January 19th, 2013
Tips for a Successful Ice Fishing Outing – How Toby Jon Giacalone January 3, 2014
When it comes to ice fishing and for the most part fishing in general, anglers should always take advantage of opportunities to watch and learn from other anglers. After all, what better source of information is there than personal tips from the local, die-hard fisherman who’s fished his body of water all his life? I’m not too proud to admit I’m relatively new to the ice fishing gig; and frankly I’ve been trying to get out on local waterways with all kinds of folks to learn some ins and outs of the game.
This particular day I happened to be out with a plethora of ice fishermen with a variety of skill levels. Some were experienced veterans; some were weekend warriors; and some were, well, let’s just say they don’t fish a lot but they can sure drink beer with the best of us. They made for most of the laughs throughout the day! But when it came down to it, we all learned quite a bit.
First off, I learned how to set up tip-ups differently than I had in the past. There are many ways to set them up, but when the bite is tough, and you’re targeting big fish, it’s crucial to fine-tune each part. Here are some key points to consider:
- Fluorocarbon leaders connected to the tip-up line make the bait seem to struggle and look vulnerable. Usually something in the range of 30-lb. is a good starter. I choose fluorocarbon over monofilament because it doesn’t stretch on hook sets.
- Then, an ultra-thin steel leader should be attached to the fluorocarbon. The extra strength of the wire leader improves your hook-up ratio in situations when you run into toothy fish like northern pike. At the same time, the thin nature of the wire leader also creates the illusion that your bait is not at all connected to line and it looks more enticing.
- Finally, try a variety of presentations. On this day, for me, the difference was using red treble hooks. For whatever reason, the bigger fish were biting on the baits with red hooks. Some days, small changes like these may help the bigger fish bite. Don’t be afraid to try an unconventional bait, color, or presentation. You may just discover a pattern that really works!
Recognize Fish Patterns
This leads right into my second piece of advice. When you find a pattern that works, stick to it. There’s an old saying, “don’t leave fish to find fish”. This means if you’re on quality fish, there’s no reason to move on to look for something elsewhere. That day, I continued to think that someone was going to find a trophy fish on the end of their line.
After seeing three others in our group pull in keeper pike, including a 29” fish, I was starting to think it just wasn’t my day to get a keeper. Granted, I had caught two other short pike that day, including one on an ultra-light jig rod with 2-lb test, what a fight! Though once we started getting all our tip-ups in the right depth, area and rigged correctly, we were catching fish consistently!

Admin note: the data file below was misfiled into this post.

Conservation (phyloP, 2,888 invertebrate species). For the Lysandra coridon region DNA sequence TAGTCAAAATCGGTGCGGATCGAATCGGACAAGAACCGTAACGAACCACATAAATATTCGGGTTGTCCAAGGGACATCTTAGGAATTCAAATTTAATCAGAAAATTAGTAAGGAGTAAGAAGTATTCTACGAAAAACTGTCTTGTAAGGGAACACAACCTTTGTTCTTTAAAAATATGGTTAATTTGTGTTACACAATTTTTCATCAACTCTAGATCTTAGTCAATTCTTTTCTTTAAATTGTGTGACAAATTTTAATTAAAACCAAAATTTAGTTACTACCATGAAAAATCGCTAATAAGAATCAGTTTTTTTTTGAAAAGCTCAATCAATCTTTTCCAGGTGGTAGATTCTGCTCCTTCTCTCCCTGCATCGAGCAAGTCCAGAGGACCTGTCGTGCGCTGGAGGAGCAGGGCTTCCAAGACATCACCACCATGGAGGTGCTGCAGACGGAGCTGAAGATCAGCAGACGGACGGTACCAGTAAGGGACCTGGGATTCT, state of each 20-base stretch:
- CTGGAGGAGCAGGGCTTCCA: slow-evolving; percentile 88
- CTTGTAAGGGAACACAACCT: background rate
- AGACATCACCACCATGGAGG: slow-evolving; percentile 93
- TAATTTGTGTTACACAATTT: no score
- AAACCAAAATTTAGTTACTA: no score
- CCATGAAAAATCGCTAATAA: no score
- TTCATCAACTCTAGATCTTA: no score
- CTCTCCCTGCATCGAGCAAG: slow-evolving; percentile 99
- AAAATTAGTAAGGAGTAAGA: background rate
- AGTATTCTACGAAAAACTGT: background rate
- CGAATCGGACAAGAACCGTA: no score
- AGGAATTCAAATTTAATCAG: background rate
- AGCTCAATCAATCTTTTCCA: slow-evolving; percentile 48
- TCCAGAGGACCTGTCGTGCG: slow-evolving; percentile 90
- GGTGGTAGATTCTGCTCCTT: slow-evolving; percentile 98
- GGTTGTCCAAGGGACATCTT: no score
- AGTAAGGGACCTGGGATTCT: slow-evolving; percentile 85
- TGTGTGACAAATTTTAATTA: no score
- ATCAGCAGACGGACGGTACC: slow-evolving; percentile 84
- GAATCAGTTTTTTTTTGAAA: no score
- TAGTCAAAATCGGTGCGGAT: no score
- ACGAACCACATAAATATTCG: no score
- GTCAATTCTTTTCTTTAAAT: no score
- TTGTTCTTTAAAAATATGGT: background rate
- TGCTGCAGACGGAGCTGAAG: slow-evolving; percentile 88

Always remember to keep a record of your best spots for future reference as well. Take advantage of mobile app technology and online fishing maps from websites like Fishidy which help make marking your best catches and spots a breeze from your mobile phone.
Don’t Go Cheap with Ice-Fishing Equipment
Quality fishing equipment makes a huge difference. Whether it’s hooks, line, leaders, tip-ups or even bait, make sure you’re using the right gear for the fishing conditions.
Sharp, strong hooks can make the difference between getting a fish in or not. Be sure to check trebles just as if you were throwing a crankbait out on the boat. Also, be sure to use a hook with a strong steel shank to prevent the hook from flexing or breaking. It’s important to get deep hook penetration on the first pull when hand lining.
Check your line after each bite or catch. Any frays or nicks should be corrected right away. You should do the same with your leaders. Don’t skimp on line strength too much, but don’t overdo it either since you don’t want fish to be able to see the leader. Finding the right balance of equipment for the species you’re targeting is key.
Utilize high quality electronics such as flashers and depth finders to help locate suspended fish. You don’t need to break the bank, but the right electronics can mean the difference between getting skunked and enjoying an afternoon shore lunch.
As the day progressed there were hot streaks of multiple flags within an hour, and times where we sat and drank beer for, seemingly, hours before we scampered to the next tip-up that was spinning like a top. All in all the fishing was hot, the beer was cold, the company was great and memories were made!
Whether it’s the frosty, Midwest ice fishing scene or the open waters of the South, get out there. You can’t put a trophy on the wall while sitting on the couch!
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About AuthorMore info about author
Jon Giacalone is an avid angler and the Digital Marketing Manager of Fishidy, a digital fishing guide with thousands of online waterway pages across the U.S. containing maps with proven Fishing Hot Spots®, local fishing reports, and advanced tools to help you catch more fish.More by Jon Giacalone